To provide for interaction with a user, the subject matter described herein can be implemented on a computer having a display device, e.g., a CRT (cathode ray tube) or LCD (liquid crystal display) monitor, for displaying information to the user and a keyboard and a pointing device, e.g., a mouse or a trackball, by which the user can provide input to the computer. Other kinds of devices can be used to provide for interaction with a user as well; for example, feedback provided to the user can be any form of sensory feedback, e.g., visual feedback, auditory feedback, or tactile feedback; and input from the user can be received in any form, including acoustic, speech, or tactile input.

The subject matter described herein can be implemented in a computing system that includes a back-end component (e.g., a data server), a middleware component (e.g., an application server), or a front-end component (e.g., a client computer having a graphical user interface or a web browser through which a user can interact with an implementation of the subject matter described herein), or any combination of such back-end, middleware, and front-end components. The components of the system can be interconnected by any form or medium of digital data communication, e.g., a communication network. Examples of communication networks include a local area network (“LAN”) and a wide area network (“WAN”), e.g., the Internet.

The computing system can include clients and servers. A client and server are generally remote from each other in a logical sense and typically interact through a communication network. The relationship of client and server arises by virtue of computer programs running on the respective computers and having a client-server relationship to each other.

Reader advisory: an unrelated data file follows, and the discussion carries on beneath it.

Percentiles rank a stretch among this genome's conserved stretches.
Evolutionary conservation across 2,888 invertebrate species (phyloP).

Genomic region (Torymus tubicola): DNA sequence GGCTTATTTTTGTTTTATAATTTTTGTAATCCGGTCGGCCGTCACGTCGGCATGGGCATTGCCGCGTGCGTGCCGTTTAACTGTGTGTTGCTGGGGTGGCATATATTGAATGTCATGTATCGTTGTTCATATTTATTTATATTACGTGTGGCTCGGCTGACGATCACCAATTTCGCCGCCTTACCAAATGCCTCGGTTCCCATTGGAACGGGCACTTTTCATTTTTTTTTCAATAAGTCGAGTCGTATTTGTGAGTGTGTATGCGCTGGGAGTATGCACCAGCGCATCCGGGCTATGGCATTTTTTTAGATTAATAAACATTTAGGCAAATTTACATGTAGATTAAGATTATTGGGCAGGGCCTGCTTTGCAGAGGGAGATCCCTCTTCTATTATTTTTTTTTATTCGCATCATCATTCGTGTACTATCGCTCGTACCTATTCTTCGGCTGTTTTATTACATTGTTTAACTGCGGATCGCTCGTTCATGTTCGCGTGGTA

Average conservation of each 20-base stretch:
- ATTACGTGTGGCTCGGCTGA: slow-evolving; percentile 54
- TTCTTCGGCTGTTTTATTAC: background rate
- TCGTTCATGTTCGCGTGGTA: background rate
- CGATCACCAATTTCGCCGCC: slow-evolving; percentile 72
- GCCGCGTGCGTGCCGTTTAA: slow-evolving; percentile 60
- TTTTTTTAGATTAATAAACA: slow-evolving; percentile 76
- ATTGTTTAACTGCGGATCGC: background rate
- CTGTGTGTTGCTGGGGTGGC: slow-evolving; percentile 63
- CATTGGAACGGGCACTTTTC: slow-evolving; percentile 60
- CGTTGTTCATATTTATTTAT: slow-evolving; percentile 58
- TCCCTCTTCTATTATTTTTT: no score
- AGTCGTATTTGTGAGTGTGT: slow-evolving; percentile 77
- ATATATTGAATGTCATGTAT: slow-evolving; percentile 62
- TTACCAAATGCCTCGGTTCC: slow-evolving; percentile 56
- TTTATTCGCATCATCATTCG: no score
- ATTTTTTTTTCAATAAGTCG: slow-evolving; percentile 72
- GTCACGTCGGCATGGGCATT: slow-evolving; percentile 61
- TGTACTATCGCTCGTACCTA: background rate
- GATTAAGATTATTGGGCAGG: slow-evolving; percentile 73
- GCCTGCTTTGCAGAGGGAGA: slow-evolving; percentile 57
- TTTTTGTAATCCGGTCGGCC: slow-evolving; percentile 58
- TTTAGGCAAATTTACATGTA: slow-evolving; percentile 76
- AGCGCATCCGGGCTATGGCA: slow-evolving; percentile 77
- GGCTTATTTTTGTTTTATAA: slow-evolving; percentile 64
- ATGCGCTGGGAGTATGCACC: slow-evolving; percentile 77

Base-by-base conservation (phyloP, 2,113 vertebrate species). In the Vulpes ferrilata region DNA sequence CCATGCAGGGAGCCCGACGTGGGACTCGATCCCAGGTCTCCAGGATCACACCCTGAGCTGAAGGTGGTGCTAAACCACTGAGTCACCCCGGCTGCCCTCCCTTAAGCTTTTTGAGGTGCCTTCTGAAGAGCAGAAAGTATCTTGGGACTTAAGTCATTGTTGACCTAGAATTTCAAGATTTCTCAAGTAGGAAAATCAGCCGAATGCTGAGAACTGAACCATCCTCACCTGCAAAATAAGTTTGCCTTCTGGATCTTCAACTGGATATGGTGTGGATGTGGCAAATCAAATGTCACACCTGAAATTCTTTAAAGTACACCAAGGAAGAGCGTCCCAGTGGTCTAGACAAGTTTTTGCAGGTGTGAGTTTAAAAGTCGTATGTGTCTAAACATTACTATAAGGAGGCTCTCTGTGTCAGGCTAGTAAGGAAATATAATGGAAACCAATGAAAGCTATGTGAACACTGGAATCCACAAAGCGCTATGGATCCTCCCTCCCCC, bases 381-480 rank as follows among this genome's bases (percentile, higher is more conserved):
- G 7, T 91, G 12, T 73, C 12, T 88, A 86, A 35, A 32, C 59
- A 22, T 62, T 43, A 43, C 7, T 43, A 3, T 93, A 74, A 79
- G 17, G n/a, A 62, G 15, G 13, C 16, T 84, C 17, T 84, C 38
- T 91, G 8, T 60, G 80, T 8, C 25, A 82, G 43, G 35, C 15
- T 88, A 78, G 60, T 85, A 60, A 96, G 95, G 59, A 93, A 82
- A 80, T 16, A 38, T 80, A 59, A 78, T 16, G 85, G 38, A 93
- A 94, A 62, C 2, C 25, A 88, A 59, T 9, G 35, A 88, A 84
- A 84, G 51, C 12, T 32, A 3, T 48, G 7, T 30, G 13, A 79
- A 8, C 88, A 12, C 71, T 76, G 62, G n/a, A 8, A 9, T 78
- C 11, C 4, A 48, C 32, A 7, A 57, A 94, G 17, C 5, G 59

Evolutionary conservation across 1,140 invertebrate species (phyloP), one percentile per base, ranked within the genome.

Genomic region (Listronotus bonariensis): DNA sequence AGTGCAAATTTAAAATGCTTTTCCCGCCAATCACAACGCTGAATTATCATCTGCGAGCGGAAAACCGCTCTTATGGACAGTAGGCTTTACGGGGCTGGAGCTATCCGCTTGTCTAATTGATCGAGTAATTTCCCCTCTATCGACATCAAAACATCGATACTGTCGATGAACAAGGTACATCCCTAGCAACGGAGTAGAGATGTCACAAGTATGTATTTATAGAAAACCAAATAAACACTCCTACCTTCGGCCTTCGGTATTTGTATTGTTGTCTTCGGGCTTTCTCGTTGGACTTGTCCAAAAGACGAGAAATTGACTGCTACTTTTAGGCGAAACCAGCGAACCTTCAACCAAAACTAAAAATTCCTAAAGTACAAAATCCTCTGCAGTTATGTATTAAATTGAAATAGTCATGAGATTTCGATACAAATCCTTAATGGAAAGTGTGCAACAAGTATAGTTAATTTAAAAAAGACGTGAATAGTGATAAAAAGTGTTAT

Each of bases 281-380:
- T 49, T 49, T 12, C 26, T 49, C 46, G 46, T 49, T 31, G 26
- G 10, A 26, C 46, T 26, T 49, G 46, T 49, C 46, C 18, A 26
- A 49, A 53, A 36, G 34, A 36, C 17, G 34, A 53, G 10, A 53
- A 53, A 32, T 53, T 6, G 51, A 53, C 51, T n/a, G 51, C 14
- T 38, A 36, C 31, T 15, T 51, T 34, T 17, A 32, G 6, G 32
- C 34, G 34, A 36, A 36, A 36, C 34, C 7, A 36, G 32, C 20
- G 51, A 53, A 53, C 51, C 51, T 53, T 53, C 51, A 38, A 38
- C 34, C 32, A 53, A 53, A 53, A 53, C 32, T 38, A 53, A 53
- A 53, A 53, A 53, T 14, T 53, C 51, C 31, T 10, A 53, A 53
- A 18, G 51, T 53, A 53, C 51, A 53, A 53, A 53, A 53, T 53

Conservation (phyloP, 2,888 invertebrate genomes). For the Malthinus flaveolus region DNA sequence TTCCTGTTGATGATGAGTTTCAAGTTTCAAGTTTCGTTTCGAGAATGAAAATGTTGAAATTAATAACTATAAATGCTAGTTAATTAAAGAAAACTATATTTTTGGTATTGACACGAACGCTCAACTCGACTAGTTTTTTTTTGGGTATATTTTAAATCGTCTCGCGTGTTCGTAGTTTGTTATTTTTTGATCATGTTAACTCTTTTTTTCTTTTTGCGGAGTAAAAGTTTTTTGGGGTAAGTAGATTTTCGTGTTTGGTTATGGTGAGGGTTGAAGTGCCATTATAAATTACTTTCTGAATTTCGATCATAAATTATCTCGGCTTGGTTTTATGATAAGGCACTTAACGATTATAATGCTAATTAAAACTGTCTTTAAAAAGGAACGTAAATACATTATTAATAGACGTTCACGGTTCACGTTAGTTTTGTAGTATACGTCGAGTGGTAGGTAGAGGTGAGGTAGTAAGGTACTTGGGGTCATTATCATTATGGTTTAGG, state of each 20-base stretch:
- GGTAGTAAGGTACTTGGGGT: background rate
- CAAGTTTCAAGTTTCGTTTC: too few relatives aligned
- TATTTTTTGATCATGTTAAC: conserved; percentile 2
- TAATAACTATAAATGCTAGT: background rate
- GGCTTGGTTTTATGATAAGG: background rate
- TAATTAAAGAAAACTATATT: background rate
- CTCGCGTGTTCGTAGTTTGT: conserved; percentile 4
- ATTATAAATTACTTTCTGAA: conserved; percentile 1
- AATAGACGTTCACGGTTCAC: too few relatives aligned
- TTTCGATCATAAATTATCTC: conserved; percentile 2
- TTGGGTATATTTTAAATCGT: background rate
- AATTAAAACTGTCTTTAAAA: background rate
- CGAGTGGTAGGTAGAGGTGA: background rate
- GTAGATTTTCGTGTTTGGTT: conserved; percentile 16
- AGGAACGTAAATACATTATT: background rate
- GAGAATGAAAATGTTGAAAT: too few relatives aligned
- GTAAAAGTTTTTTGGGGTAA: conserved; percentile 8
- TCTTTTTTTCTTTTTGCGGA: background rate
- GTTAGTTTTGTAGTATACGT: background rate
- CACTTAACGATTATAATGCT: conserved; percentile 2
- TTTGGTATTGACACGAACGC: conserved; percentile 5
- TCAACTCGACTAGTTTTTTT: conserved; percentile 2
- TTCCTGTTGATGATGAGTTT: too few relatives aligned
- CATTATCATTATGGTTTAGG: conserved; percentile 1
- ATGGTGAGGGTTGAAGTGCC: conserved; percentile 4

The subject matter described herein has been described in terms of particular embodiments, but other embodiments can be implemented and are within the scope of the following claims. For example, operations can differ and still achieve desirable results. In certain implementations, multitasking and parallel processing may be preferable. Other embodiments are within the scope of the following claims

Referenced by
Citing PatentFiling datePublication dateApplicantTitle
US8020051 *Oct 20, 2008Sep 13, 2011Sap AgMessage handling in a service-oriented architecture
Classifications
U.S. Classification1/1, 707/E17.127, 707/999.1
International ClassificationG06F17/30
Cooperative ClassificationG06F17/30914
European ClassificationG06F17/30X3
Legal Events
DateCodeEventDescription
Oct 25, 2007ASAssignment
Owner name: SAP AG, GERMANY
Free format text: ASSIGNMENT OF ASSIGNORS INTEREST;ASSIGNORS:WEBER, FRANZ;BALKO, SOEREN;MILTZ, MATTHIAS;REEL/FRAME:020017/0770;SIGNING DATES FROM 20071019 TO 20071022
Free format text: ASSIGNMENT OF ASSIGNORS INTEREST;ASSIGNORS:WEBER, FRANZ;BALKO, SOEREN;MILTZ, MATTHIAS;SIGNING DATESFROM 20071019 TO 20071022;REEL/FRAME:020017/0770